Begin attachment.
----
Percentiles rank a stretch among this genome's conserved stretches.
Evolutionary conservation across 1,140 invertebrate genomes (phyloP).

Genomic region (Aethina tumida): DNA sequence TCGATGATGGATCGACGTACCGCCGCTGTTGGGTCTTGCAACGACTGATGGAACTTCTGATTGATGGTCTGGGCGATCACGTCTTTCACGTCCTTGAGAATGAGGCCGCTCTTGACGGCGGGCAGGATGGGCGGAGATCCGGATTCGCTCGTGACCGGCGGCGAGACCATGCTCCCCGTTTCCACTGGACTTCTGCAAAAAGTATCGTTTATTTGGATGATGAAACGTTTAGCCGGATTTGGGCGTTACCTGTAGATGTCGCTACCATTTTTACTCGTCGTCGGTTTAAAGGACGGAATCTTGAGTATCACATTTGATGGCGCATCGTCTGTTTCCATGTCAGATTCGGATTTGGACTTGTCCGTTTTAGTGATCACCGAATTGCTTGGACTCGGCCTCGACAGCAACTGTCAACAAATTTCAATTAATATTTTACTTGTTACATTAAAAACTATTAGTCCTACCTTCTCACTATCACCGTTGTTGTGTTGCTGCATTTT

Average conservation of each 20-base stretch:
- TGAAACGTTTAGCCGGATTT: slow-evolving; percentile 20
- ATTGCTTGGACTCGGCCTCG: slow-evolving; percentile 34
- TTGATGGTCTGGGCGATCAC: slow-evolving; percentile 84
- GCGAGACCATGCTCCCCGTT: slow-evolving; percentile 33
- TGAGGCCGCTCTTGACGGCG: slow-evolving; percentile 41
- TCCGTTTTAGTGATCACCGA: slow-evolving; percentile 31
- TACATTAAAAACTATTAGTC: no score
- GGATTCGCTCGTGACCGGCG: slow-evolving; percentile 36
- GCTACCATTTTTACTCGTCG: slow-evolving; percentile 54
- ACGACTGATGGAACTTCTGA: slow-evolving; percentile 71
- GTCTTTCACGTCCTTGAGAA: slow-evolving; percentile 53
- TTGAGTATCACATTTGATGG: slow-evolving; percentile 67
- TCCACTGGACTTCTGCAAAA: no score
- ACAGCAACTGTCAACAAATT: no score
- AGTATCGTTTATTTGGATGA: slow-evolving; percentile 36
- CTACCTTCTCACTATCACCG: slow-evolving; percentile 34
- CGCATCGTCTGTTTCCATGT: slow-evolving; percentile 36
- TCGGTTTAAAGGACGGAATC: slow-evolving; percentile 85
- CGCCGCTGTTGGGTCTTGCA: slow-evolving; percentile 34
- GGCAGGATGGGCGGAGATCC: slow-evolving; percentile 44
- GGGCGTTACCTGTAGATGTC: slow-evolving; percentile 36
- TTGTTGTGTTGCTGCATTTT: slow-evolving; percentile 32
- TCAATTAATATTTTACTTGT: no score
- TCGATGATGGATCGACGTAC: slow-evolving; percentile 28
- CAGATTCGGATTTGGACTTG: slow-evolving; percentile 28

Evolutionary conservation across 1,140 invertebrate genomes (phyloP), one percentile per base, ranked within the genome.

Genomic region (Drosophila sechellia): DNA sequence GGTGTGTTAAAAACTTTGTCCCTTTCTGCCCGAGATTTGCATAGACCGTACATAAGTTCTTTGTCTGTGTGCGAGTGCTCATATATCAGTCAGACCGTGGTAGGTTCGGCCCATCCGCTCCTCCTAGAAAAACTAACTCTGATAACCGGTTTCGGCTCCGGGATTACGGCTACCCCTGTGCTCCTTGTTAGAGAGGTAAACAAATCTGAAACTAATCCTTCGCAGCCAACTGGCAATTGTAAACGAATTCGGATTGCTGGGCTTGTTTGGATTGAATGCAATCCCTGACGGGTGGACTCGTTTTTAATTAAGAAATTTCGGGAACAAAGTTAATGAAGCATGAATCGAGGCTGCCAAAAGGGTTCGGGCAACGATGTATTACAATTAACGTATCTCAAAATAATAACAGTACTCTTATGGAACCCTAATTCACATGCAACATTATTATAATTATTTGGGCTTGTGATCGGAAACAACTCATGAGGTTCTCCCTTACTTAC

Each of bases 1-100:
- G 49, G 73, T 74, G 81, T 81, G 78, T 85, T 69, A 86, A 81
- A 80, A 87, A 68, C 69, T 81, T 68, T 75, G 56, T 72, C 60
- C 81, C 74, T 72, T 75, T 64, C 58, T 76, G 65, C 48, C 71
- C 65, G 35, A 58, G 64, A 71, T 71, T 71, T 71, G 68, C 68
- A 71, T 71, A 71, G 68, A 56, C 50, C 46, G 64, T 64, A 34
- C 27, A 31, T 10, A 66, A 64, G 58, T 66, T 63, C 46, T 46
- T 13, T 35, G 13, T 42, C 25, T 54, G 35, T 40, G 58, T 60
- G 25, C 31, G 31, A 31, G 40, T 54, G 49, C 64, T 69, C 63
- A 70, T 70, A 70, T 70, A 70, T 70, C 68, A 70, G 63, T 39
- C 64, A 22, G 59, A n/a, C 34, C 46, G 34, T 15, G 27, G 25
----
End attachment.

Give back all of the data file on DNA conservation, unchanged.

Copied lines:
Percentiles rank a stretch among this genome's conserved stretches.
Evolutionary conservation across 1,140 invertebrate genomes (phyloP).

Genomic region (Aethina tumida): DNA sequence TCGATGATGGATCGACGTACCGCCGCTGTTGGGTCTTGCAACGACTGATGGAACTTCTGATTGATGGTCTGGGCGATCACGTCTTTCACGTCCTTGAGAATGAGGCCGCTCTTGACGGCGGGCAGGATGGGCGGAGATCCGGATTCGCTCGTGACCGGCGGCGAGACCATGCTCCCCGTTTCCACTGGACTTCTGCAAAAAGTATCGTTTATTTGGATGATGAAACGTTTAGCCGGATTTGGGCGTTACCTGTAGATGTCGCTACCATTTTTACTCGTCGTCGGTTTAAAGGACGGAATCTTGAGTATCACATTTGATGGCGCATCGTCTGTTTCCATGTCAGATTCGGATTTGGACTTGTCCGTTTTAGTGATCACCGAATTGCTTGGACTCGGCCTCGACAGCAACTGTCAACAAATTTCAATTAATATTTTACTTGTTACATTAAAAACTATTAGTCCTACCTTCTCACTATCACCGTTGTTGTGTTGCTGCATTTT

Average conservation of each 20-base stretch:
- TGAAACGTTTAGCCGGATTT: slow-evolving; percentile 20
- ATTGCTTGGACTCGGCCTCG: slow-evolving; percentile 34
- TTGATGGTCTGGGCGATCAC: slow-evolving; percentile 84
- GCGAGACCATGCTCCCCGTT: slow-evolving; percentile 33
- TGAGGCCGCTCTTGACGGCG: slow-evolving; percentile 41
- TCCGTTTTAGTGATCACCGA: slow-evolving; percentile 31
- TACATTAAAAACTATTAGTC: no score
- GGATTCGCTCGTGACCGGCG: slow-evolving; percentile 36
- GCTACCATTTTTACTCGTCG: slow-evolving; percentile 54
- ACGACTGATGGAACTTCTGA: slow-evolving; percentile 71
- GTCTTTCACGTCCTTGAGAA: slow-evolving; percentile 53
- TTGAGTATCACATTTGATGG: slow-evolving; percentile 67
- TCCACTGGACTTCTGCAAAA: no score
- ACAGCAACTGTCAACAAATT: no score
- AGTATCGTTTATTTGGATGA: slow-evolving; percentile 36
- CTACCTTCTCACTATCACCG: slow-evolving; percentile 34
- CGCATCGTCTGTTTCCATGT: slow-evolving; percentile 36
- TCGGTTTAAAGGACGGAATC: slow-evolving; percentile 85
- CGCCGCTGTTGGGTCTTGCA: slow-evolving; percentile 34
- GGCAGGATGGGCGGAGATCC: slow-evolving; percentile 44
- GGGCGTTACCTGTAGATGTC: slow-evolving; percentile 36
- TTGTTGTGTTGCTGCATTTT: slow-evolving; percentile 32
- TCAATTAATATTTTACTTGT: no score
- TCGATGATGGATCGACGTAC: slow-evolving; percentile 28
- CAGATTCGGATTTGGACTTG: slow-evolving; percentile 28

Evolutionary conservation across 1,140 invertebrate genomes (phyloP), one percentile per base, ranked within the genome.

Genomic region (Drosophila sechellia): DNA sequence GGTGTGTTAAAAACTTTGTCCCTTTCTGCCCGAGATTTGCATAGACCGTACATAAGTTCTTTGTCTGTGTGCGAGTGCTCATATATCAGTCAGACCGTGGTAGGTTCGGCCCATCCGCTCCTCCTAGAAAAACTAACTCTGATAACCGGTTTCGGCTCCGGGATTACGGCTACCCCTGTGCTCCTTGTTAGAGAGGTAAACAAATCTGAAACTAATCCTTCGCAGCCAACTGGCAATTGTAAACGAATTCGGATTGCTGGGCTTGTTTGGATTGAATGCAATCCCTGACGGGTGGACTCGTTTTTAATTAAGAAATTTCGGGAACAAAGTTAATGAAGCATGAATCGAGGCTGCCAAAAGGGTTCGGGCAACGATGTATTACAATTAACGTATCTCAAAATAATAACAGTACTCTTATGGAACCCTAATTCACATGCAACATTATTATAATTATTTGGGCTTGTGATCGGAAACAACTCATGAGGTTCTCCCTTACTTAC

Each of bases 1-100:
- G 49, G 73, T 74, G 81, T 81, G 78, T 85, T 69, A 86, A 81
- A 80, A 87, A 68, C 69, T 81, T 68, T 75, G 56, T 72, C 60
- C 81, C 74, T 72, T 75, T 64, C 58, T 76, G 65, C 48, C 71
- C 65, G 35, A 58, G 64, A 71, T 71, T 71, T 71, G 68, C 68
- A 71, T 71, A 71, G 68, A 56, C 50, C 46, G 64, T 64, A 34
- C 27, A 31, T 10, A 66, A 64, G 58, T 66, T 63, C 46, T 46
- T 13, T 35, G 13, T 42, C 25, T 54, G 35, T 40, G 58, T 60
- G 25, C 31, G 31, A 31, G 40, T 54, G 49, C 64, T 69, C 63
- A 70, T 70, A 70, T 70, A 70, T 70, C 68, A 70, G 63, T 39
- C 64, A 22, G 59, A n/a, C 34, C 46, G 34, T 15, G 27, G 25